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  • Gas station with a sign reading, 'There is no gasoline', Venezuela, May 23, 2020.

    Gas station with a sign reading, 'There is no gasoline', Venezuela, May 23, 2020. | Photo: Twitter/ @JohnnyLopezJ

Published 23 May 2020
Opinion

The United States prevents this South American country from importing chemical additives, supplies, and spare parts necessary for the refining of its oil.

Venezuela’s government has repeatedly denounced the consequences of the illegal coercive measures imposed by the United States against the Bolivarian people. These unilateral actions have threatened fuel supply in this South American country.

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In April 2019, the illegal appropriation of the Citgo refinery, a subsidiary of the state-owned Petroleos de Venezuela (PDVSA), was denounced by President Nicolas Maduro, who assured that the US and their Venezuelan opposition accomplices owe this company US$1.3 billion.

Citgo was the main oil refining and trading company for gasoline, lubricants, and petrochemicals that Venezuela had abroad. Its assets worth US$7 billion were frozen by President Donald Trump's administration in January 2019.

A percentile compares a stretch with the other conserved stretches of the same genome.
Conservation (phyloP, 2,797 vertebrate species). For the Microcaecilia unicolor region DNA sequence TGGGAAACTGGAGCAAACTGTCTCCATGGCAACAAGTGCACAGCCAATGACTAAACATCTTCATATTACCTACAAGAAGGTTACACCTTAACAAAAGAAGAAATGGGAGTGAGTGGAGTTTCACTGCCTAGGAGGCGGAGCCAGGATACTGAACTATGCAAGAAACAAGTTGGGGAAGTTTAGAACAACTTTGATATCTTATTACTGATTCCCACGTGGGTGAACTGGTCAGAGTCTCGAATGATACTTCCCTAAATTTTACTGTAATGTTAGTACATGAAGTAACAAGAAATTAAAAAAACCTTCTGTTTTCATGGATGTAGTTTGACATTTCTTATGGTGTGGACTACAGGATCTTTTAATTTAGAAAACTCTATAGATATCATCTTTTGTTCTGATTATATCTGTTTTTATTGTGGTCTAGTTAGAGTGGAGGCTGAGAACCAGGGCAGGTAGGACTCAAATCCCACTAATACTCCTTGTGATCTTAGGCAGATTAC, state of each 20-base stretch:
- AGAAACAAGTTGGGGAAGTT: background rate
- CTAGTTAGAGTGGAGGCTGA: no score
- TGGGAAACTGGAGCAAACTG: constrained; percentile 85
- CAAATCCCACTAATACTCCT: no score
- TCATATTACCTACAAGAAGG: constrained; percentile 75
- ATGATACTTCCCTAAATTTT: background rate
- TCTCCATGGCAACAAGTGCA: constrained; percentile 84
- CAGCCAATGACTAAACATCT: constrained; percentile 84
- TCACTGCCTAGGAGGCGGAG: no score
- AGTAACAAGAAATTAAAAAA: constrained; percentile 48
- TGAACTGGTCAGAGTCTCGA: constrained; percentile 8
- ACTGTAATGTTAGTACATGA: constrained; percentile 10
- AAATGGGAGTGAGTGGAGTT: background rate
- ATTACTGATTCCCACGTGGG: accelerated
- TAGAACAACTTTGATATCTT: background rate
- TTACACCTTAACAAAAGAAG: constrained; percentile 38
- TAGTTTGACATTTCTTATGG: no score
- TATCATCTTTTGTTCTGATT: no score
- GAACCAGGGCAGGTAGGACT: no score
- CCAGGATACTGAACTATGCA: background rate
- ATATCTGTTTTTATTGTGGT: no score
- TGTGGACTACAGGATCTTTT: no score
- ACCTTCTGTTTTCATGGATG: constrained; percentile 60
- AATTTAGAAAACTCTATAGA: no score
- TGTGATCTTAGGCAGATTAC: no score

Also, the illegal traffic of fuel across the border has affected fuel supply in the Venezuelan domestic market and has caused considerable economic losses to the country. The Bolivarian government has confronted these events through legal actions.

The U.S. interference explains shortages

  • Venezuela cannot import chemical additives, supplies, and spare parts necessary for the refining of its oil, which the American Petroleum Institute classified as an extra-heavy oil.
  • Venezuela cannot purchase US-made replacement parts to upgrade its refineries.
  • Tarek El AissamiOil trade flows have been affected because the United States prevents Venezuela from negotiating with suppliers from other countries.
  • The Trump administration persecutes any company that wants to support Venezuela and its oil industry.
  • Washington ordered to block Venezuelan payments of the cabotage service for the transportation of fuel, which has also caused difficulties in the supply of this product.

The Bolivarian government works to solve the problems

Venezuela’s Oil Minister Tarek El Aissami assured that the oil industry workers, together with the Bolivarian National Armed Forces (FANB), work tirelessly “to restore in a short time possible the regular fuel supply for the whole country”.

On April 5, authorities implemented a special fuel distribution plan to guarantee the mobility of priority sectors during the quarantine.

In this context, the US attacks against the Bolivarian revolution are "serious violations of the human rights of the Venezuelan people" and become "crimes against humanity contrary to international law and the United Nations," El Aissami stressed.

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